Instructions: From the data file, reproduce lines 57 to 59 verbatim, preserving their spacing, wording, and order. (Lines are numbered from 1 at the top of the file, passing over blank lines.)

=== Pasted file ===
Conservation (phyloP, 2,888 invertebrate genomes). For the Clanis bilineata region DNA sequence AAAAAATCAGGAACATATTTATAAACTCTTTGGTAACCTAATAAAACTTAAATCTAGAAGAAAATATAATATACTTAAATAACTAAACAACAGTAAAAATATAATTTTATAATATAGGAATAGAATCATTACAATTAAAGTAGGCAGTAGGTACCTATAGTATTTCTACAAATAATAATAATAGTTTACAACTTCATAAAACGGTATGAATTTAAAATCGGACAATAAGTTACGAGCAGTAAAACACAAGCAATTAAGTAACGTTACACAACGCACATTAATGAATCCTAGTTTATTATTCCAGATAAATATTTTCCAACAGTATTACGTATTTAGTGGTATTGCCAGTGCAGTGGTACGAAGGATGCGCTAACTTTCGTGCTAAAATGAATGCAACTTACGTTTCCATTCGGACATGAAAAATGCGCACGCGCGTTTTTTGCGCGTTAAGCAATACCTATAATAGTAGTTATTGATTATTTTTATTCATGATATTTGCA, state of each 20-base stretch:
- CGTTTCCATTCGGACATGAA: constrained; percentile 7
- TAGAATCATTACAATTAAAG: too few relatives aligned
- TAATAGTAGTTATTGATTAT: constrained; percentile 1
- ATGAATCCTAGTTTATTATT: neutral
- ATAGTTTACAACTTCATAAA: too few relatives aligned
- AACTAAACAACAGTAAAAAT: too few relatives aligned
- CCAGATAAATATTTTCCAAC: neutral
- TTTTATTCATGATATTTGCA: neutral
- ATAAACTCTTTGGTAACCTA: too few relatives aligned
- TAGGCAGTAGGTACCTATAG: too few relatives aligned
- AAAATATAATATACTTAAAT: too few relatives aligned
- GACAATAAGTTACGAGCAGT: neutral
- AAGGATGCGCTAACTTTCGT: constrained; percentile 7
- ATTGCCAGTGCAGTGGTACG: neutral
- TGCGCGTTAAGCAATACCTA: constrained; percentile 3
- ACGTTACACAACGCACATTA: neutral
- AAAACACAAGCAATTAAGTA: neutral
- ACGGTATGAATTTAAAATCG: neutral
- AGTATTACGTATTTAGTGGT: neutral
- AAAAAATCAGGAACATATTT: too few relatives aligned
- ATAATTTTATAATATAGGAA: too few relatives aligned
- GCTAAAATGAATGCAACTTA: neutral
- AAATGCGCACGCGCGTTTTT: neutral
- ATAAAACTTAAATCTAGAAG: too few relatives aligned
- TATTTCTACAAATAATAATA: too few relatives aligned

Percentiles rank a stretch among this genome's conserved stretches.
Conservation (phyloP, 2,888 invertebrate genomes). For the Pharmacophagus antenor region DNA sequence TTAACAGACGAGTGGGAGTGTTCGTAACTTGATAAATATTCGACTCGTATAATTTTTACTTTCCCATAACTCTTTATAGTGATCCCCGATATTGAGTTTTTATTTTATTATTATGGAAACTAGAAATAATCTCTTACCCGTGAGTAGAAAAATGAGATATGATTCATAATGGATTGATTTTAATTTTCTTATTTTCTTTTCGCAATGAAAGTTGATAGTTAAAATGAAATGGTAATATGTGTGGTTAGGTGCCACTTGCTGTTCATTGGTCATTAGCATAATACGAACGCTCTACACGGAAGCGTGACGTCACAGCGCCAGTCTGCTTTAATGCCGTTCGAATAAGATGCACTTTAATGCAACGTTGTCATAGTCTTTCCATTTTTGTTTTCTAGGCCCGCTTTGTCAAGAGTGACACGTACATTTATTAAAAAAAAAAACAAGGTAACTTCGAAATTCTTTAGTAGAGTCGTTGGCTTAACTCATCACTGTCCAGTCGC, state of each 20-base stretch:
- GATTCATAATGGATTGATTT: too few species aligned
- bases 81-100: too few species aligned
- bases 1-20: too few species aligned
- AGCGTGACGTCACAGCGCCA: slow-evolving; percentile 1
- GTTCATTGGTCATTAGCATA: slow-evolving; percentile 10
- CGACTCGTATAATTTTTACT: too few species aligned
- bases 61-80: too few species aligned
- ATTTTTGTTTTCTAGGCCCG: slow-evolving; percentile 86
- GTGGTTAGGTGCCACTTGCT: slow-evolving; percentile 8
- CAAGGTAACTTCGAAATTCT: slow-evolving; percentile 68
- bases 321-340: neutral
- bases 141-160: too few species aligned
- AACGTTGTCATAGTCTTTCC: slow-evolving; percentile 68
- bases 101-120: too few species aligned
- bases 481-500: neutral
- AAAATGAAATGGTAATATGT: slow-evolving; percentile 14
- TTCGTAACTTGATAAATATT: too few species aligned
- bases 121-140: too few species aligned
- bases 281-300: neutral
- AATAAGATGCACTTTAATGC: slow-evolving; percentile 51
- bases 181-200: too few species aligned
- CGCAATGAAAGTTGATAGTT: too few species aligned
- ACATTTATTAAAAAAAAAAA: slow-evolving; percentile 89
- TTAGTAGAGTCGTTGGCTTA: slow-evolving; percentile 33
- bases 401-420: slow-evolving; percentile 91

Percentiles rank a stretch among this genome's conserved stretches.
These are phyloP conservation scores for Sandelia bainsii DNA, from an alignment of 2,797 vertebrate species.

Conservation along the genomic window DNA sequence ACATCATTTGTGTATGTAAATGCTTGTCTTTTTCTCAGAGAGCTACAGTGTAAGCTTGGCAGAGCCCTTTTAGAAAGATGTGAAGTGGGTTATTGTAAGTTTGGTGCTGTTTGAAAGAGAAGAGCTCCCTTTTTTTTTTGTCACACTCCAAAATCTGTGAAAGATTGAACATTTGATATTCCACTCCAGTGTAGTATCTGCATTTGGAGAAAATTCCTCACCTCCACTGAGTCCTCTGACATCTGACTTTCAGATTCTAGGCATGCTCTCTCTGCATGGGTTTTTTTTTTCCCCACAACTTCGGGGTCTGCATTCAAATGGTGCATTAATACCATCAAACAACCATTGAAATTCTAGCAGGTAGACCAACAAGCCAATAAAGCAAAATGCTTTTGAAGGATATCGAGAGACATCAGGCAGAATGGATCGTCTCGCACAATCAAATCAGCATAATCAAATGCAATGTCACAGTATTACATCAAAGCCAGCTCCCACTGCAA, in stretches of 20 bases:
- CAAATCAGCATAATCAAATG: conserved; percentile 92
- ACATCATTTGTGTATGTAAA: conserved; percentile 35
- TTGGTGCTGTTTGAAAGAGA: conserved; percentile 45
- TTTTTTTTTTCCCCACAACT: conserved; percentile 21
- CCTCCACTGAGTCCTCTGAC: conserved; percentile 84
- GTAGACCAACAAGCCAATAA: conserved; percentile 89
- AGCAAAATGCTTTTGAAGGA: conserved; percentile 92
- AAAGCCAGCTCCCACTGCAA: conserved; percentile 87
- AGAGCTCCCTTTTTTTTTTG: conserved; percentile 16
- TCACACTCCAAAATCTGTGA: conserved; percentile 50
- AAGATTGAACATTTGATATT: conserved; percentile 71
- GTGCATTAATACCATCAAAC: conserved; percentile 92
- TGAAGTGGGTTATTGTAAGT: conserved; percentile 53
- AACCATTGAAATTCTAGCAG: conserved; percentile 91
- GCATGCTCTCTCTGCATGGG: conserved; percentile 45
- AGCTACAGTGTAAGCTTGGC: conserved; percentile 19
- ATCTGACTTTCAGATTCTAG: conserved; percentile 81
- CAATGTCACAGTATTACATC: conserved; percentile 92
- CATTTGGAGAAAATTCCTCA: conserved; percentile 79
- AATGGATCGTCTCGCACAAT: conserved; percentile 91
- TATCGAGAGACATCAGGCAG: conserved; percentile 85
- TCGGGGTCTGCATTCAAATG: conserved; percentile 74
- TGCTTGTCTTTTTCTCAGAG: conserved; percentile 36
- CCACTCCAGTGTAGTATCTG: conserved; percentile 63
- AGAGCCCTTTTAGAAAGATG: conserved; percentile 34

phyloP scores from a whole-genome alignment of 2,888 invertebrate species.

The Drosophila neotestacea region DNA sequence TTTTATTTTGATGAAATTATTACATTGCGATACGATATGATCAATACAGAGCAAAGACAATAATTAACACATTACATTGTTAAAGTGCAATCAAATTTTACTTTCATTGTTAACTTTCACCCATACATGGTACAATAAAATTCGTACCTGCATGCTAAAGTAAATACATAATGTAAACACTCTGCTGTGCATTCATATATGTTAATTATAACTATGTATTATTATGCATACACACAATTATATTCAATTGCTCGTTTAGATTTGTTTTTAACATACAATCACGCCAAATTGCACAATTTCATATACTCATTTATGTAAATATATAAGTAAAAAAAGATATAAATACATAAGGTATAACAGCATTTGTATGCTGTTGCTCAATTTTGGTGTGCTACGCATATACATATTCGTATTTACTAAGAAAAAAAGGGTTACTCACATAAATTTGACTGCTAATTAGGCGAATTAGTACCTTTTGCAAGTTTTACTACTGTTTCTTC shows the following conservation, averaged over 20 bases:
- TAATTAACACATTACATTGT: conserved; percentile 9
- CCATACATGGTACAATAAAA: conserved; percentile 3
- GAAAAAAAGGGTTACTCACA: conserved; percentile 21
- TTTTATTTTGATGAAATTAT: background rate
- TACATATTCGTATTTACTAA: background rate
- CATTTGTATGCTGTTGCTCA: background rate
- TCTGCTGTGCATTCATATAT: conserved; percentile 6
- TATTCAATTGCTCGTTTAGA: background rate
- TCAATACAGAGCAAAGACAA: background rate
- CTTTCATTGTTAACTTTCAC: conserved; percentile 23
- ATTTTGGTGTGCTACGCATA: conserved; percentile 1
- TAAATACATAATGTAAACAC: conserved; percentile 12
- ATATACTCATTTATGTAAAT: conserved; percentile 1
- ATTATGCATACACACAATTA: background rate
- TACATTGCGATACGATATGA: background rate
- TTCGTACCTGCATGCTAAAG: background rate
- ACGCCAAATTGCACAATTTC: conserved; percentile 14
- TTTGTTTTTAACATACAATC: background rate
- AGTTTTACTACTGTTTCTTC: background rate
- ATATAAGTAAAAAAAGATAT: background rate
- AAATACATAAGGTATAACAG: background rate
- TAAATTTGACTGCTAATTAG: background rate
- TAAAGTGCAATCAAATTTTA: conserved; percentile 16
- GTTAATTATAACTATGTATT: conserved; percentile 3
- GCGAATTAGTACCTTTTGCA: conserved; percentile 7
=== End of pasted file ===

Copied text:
- CAAATCAGCATAATCAAATG: conserved; percentile 92
- ACATCATTTGTGTATGTAAA: conserved; percentile 35
- TTGGTGCTGTTTGAAAGAGA: conserved; percentile 45